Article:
White supremacist Dylann Roof sentenced to death for Charleston shooting

Dylann Roof was found guilty of all 33 counts related to his attack, 18 of which call for the death penalty

Published January 10, 2017 10:49PM (EST)


A jury of 10 women and two men deliberated for three hours before unanimously offering a death sentence to Dylann Roof, the man who killed nine people at a historically black church in Charleston, South Carolina in 2015. Roof was convicted in December of federal murder and hate crimes charges.

Roof was found guilty of all 33 counts related to the attack, which killed Rev. Clementa Pinckney, Rev. Sharonda Singleton, Myra Thompson, Tywanza Sanders, Ethel Lee Lance, Cynthia Hurd, Daniel L. Simmons, Susie Jackson, DePayne Middleton Doctor as they met together the Emanuel African Methodist Episcopal Church. The 22-year-old represented himself in court and “insisted on denying any psychological incapacity, called no witnesses, presented no evidence in his defense and mostly sidelined his court-appointed lawyers,” according to the New York Times.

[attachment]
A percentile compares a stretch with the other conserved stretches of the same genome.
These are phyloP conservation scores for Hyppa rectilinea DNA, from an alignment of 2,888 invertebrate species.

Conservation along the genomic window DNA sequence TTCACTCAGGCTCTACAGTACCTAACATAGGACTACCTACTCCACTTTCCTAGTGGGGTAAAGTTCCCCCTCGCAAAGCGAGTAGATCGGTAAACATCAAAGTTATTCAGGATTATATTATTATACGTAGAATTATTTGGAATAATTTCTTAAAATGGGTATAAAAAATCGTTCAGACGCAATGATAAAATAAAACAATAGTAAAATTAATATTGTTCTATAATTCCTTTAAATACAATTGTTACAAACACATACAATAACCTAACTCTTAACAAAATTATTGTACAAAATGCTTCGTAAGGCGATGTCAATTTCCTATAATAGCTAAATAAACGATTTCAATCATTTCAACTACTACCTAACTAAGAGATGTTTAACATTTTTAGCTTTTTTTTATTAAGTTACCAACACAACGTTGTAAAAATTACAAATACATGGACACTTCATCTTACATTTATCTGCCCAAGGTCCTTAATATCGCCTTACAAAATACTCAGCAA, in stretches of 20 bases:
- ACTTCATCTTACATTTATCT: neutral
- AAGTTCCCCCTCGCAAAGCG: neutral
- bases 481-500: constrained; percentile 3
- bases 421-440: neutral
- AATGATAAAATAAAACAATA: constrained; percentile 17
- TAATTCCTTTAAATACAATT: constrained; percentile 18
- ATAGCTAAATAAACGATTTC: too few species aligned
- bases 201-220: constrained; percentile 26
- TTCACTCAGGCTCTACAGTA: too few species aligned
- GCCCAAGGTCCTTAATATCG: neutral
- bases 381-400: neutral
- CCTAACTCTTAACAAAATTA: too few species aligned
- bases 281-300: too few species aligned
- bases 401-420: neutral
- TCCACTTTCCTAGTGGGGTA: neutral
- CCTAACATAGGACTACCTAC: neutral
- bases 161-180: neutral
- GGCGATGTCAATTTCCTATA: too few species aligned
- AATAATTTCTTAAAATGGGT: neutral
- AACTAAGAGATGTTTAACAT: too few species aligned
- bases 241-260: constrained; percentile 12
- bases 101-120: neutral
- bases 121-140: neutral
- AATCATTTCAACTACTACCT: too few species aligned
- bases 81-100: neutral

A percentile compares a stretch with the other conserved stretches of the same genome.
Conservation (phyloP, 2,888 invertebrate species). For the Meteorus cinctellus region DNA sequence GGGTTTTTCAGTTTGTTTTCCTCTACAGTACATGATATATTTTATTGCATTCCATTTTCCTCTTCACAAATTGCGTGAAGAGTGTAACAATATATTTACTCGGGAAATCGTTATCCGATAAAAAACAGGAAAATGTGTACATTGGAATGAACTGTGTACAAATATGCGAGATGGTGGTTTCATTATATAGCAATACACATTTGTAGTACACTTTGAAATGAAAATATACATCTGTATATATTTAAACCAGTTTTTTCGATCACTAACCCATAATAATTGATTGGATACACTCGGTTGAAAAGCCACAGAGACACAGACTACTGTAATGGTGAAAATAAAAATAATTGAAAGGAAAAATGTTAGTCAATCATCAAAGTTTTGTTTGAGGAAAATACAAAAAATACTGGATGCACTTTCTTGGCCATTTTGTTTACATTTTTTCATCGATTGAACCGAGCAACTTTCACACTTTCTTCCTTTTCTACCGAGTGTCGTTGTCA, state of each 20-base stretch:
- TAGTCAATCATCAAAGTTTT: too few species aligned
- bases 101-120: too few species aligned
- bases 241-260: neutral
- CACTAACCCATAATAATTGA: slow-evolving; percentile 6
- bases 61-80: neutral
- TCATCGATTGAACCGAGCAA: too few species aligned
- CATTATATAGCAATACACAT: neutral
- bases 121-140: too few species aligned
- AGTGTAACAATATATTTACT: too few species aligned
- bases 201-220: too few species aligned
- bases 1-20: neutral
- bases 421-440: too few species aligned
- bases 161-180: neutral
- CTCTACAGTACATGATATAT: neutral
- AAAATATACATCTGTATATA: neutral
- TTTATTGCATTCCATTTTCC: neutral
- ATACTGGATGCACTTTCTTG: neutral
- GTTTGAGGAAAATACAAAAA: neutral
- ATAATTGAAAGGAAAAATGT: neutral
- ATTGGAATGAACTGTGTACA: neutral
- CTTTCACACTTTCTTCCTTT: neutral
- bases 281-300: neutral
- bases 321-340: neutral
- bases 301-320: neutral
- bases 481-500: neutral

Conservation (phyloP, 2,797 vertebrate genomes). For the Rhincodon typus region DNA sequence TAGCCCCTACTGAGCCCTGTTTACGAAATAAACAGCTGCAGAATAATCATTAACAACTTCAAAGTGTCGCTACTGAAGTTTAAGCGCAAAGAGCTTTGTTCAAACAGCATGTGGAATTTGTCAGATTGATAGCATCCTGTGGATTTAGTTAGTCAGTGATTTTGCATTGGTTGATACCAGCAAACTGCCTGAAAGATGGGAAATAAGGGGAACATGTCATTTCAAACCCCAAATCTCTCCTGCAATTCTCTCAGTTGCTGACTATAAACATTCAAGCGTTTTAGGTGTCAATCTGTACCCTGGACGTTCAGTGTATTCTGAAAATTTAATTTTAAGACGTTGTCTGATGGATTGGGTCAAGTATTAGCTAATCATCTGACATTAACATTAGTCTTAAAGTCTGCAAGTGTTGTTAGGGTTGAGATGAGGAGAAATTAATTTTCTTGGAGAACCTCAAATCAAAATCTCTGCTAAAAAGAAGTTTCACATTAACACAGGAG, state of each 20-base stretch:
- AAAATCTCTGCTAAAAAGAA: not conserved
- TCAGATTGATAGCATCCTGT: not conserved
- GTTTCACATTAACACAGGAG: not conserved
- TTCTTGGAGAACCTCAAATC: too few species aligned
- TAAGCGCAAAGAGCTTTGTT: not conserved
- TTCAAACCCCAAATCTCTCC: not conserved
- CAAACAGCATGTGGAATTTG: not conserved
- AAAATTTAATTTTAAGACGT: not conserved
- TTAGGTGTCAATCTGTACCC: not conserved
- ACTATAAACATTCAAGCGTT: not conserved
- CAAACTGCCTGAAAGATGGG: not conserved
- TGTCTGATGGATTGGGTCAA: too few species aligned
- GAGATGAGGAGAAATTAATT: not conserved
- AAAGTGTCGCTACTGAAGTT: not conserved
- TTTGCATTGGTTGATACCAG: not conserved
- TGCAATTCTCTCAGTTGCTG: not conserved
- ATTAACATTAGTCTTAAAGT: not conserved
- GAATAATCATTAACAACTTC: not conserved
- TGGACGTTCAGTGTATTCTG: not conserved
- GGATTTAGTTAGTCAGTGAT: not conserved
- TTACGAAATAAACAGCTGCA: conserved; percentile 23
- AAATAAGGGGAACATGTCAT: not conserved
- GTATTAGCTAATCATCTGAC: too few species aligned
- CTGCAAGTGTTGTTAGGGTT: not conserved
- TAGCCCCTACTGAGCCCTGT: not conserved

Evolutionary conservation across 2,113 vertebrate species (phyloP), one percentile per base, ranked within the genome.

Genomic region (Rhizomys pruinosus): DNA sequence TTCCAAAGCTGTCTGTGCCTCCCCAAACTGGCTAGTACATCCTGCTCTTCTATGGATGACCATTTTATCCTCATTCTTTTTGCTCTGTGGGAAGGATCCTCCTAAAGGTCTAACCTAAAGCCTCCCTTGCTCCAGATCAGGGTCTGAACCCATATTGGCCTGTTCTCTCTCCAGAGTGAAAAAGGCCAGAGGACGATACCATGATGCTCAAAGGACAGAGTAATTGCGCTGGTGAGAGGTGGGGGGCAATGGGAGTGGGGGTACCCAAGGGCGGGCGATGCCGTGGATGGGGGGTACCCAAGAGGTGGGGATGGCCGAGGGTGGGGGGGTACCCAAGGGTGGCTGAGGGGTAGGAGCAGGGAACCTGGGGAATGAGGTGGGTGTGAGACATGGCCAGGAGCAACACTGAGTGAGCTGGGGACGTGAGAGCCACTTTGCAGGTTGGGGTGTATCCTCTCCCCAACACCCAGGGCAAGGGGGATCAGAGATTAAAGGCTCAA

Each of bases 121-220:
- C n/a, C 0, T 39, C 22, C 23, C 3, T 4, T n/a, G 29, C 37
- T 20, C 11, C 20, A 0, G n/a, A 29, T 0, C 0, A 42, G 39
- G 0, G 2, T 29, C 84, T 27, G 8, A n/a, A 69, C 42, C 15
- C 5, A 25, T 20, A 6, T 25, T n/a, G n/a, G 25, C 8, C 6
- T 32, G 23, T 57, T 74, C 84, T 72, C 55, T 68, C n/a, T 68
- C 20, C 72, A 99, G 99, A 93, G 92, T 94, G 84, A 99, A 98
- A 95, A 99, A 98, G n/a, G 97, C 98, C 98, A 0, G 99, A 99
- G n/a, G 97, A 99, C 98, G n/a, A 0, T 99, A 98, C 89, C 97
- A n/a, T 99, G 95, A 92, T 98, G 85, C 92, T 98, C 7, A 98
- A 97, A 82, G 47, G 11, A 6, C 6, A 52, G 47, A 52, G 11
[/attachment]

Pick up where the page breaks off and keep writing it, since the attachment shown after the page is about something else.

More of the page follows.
Roof’s actions in court are unsurprising and follow both a confession and a jailhouse manifesto that highlighted his white supremacist beliefs. Roof told the jury that he still feels that he had no choice but to kill, which he designed as the beginnings of a race war.

"In my confession to the FBI I told them that I had to do it, and obviously that's not really true. ... I didn't have to do anything," Roof said during his five minute closing statement." But what I meant when I said that was, I felt like I had to do it, and I still do feel like I had to do it."

Roof also suggested that his life might be spared and told Judge Richard Gergel  that he wanted to file a motion for new lawyers; Gergel said he is unlikely to let that happen. Roof’s statement followed two hours of argument from Assistant US Attorney Jay Richardson, who urged jurors to assign Roof the death penalty instead of life in prison without the possibility of parole. Richardson noted that Roof visited the church multiple times before the massacre, sat with the group before shooting, repeatedly shot victims and “showed not one ounce of remorse."

"Those are the words of an extraordinary racist who believed it was justified," Richardson said.

Judge Richard Gergel will formally sentence Roof on Wednesday at 9:30 a.m. ET. Roof, who represented himself during the penalty phase, told Gergel he wanted to file a motion for new lawyers. Gergel said Roof can argue that on Wednesday but he is not inclined to let that happen.

Gergel will formally sentence Roof on Wednesday at 9:30 a.m. ET.

By Jessica Lipsky

Jessica Lipsky is a cover editor at Salon.

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Death Penalty Dylann Roof South Carolina White Supremacist